Watchmen debuted on HBO Sunday night and kicked off with a piece of U.S. history many have forgotten. Here's how they wrote and directed a massacre.
Damon Lindelof has never shied away from talking about hard things. His last HBO series,The Leftovers, was all about the existence of God and the afterlife. But when it came time to tackle his favorite graphic novel of all time, Watchmen, he wasn't sure he was the right person for the job.
That's because he found that the most relevant application of the graphic novel's inditement of the cultural climate had to do with the way we see race in America. So how does a rich white guy tackle a subject that privilege has kept generally out of his life, minus the headlines?
The answer is as complicated as the question.
It takes care, ambition, understanding, and the willingness to listen and learn. Plus an incredible cast, crew, and writers' room.
Let's look at Watchmen's cold open and talk about how they pulled it off.
How 'Watchmen' Pulled Off the 1921 Tulsa Massacre
Watchmen is a graphic novel about an alternative American history, but the television show didn't have to take liberties with one of the worst instances of violence recorded in human history. In fact, the massacre is rarely talked about in history classes -- if at all.
What was the 1921 Tulsa massacre?
Memorial Day weekend, 1921. A young black man is accused of assaulting a white woman in an elevator. A white mob wants to lynch him. A gathering of African-Americans tries to stand guard outside the courthouse.
In summary, over the course of 18 hours, a white mob attacked a predominately black neighborhood -- called Black Wall Street -- in Tulsa, Oklahoma. It was a domestic terrorism plot that, sadly, succeeded. Hundreds of black businesses were burnt to the ground as the Ku Klux Klan used firebombs, airplanes, and an organized militia to burn 35 square blocks of the city and murdering an estimated 100 - 300 people. Thousands more would be displaced.
This event is still not taught in Oklahoma schools, though there have been talks to have it enter the curriculum.
And this event is also the opening scene of HBO's new show, Watchmen.
How did the show do it?
Pilot episode director Nicole Kassell had never heard of the massacre until reading the script and neither had her assistant, who's from Oklahoma!
When Lindelof learned about this event, his reaction was:
“I was like, My God, how did this happen?...I can’t believe this enclave of African-American businesses, prosperity, culture, movie theaters, confectionery, mechanics, art was completely obliterated in the space of 48 hours.”
So why was this important to be features in Watchmen?
The original comic was about the Cold War and the egos and politics that almost ended humanity. Lindelof sees that same stupidity in the racism facing the world now.
"What is creating the most anxiety in America right now? And for me the answer is undeniably race," Lindelof said in an interview with NBC News. "Superheroes cannot defeat racism."
With that in mind, they set out to make an emotionally moving beginning to their TV show.
In an interview with Vulture, Kassell says she consulted the book The Burning: Massacre, Destruction, and the Tulsa Race Riot of 1921, which she praised for its “incredible detail from many different voices.” Doing historical research helped her make a detailed shot list for how she saw the sequence and wanted to visualize it. But that wasn't enough. Location scouts and the production team actually visited the site of the massacre and worked out real logistics.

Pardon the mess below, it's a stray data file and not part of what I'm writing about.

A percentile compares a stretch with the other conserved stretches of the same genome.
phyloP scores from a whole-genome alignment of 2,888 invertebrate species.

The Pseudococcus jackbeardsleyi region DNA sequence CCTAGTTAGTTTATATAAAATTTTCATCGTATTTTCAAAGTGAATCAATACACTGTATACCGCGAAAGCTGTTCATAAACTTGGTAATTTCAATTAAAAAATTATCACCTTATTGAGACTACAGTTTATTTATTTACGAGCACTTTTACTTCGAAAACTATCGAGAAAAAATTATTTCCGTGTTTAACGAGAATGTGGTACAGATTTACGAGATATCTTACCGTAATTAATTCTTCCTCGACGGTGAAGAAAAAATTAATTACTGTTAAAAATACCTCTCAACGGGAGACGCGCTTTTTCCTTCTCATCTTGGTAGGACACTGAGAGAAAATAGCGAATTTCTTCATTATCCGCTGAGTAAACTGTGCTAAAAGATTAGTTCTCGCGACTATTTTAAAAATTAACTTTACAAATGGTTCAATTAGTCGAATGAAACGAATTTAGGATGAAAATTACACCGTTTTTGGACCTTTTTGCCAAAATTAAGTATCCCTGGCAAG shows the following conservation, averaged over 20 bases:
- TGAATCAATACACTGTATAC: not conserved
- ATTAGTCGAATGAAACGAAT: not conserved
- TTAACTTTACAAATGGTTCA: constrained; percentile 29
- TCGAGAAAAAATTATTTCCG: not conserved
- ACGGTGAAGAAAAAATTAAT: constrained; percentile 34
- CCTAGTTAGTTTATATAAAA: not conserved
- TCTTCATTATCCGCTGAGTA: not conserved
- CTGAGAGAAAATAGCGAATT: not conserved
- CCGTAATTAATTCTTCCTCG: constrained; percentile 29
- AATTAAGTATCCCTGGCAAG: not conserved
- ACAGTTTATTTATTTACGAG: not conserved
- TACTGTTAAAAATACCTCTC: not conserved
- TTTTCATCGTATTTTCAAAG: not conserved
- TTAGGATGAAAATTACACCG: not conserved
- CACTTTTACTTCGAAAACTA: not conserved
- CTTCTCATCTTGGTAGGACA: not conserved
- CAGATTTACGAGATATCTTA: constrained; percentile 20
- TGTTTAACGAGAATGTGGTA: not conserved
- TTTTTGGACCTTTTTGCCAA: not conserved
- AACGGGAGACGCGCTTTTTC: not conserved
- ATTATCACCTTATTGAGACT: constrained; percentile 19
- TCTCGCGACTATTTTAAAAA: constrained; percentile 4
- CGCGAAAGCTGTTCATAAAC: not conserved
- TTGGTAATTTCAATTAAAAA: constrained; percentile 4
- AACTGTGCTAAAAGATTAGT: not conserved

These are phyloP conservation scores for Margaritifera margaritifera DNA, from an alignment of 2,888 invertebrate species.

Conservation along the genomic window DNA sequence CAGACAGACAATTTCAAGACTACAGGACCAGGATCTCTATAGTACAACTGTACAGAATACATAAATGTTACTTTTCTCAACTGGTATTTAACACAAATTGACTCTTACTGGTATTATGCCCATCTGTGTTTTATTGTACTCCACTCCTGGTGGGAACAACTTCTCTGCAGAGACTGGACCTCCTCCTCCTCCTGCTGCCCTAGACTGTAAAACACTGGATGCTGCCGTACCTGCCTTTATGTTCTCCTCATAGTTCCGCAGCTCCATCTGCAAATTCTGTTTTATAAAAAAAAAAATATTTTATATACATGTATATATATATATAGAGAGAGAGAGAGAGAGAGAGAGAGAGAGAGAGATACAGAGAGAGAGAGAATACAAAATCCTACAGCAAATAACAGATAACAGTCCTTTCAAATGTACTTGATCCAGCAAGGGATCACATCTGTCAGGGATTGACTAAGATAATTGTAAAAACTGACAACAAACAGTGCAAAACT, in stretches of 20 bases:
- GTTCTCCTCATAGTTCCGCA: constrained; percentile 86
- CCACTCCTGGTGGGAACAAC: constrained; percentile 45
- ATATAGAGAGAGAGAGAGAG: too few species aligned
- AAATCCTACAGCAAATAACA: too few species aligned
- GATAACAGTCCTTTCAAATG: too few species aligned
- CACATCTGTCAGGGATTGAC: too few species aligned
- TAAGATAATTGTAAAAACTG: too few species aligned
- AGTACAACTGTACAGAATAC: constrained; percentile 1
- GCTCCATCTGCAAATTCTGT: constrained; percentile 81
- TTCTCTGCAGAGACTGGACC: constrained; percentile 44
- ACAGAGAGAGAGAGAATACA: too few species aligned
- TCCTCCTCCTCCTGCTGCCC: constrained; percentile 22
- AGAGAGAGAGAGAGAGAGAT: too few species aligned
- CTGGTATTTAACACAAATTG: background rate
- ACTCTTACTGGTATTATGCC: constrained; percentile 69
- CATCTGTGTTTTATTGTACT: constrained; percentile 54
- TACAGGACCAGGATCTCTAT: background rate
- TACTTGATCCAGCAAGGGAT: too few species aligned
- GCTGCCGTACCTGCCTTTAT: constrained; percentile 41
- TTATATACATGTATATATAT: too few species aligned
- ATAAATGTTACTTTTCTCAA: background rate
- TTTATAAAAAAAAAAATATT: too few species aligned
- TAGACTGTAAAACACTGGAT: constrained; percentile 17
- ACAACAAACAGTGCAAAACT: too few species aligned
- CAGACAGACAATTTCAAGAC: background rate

They did more and more research into the event. Looking for photos and newspapers from the time.
It was important to also include the exposition in the story in a natural way. To do that, Kassell was able to organically use a newspaper headline (above) to show the reason for the massacre to those watching, without having someone spell it out.
But dramatizing something so awful also needs emotional planning.
Lindelof says they shot the scene in Georgia on the 97th anniversary of the massacre. This was purely coincidence, but the timing also needed to be stated. So Lindelof wrote a letter to everyone on the cast and crew, educating them on what happened -- as well as explaining to them why they had to handle things with care. People died. Their legacy needs not only to be remembered but also not sensationalized.
That's a delicate line to walk.
They had boards detailing the history on set and tried to be as reverential as possible.
All of the shots of the family's escape were filmed in extended takes, with cameras on long lenses hidden throughout the set to capture different vignettes of brutality. They were then edited together to add to the confusion and chaos of the story.
How does a director approach this material?
In an interview with Slate, Kassel said:
"I remember reading how Ava DuVernay did the bridge sequence in Selma. How Spielberg did Saving Private Ryan. As a film person, I had been studying those sequences and I definitely remember reading that Ava had that set blessed. We happened to be filming on the 97th anniversary. Our Day One of production was Day One of the massacre. We had a priest come and bless the set.."
What can we take away from this?
It's exciting and engaging to see genre material work in the most important conversation of our times. It's nice to see how Lindelof engages with audiences and takes his time to present history with grace and accuracy. Even if the idea of the show is mostly alternative history.
When you're working on your own project, do the research!
The more you are about the subject the more your pages will shine.
What's next? Read Lindelof's comments on Watchmen
Damon Lindelof had to adapt his favorite comic for his new HBO show and update the story based on our culture now. Here's how he avoided all the toxic nostalgia doing it. Click to learn.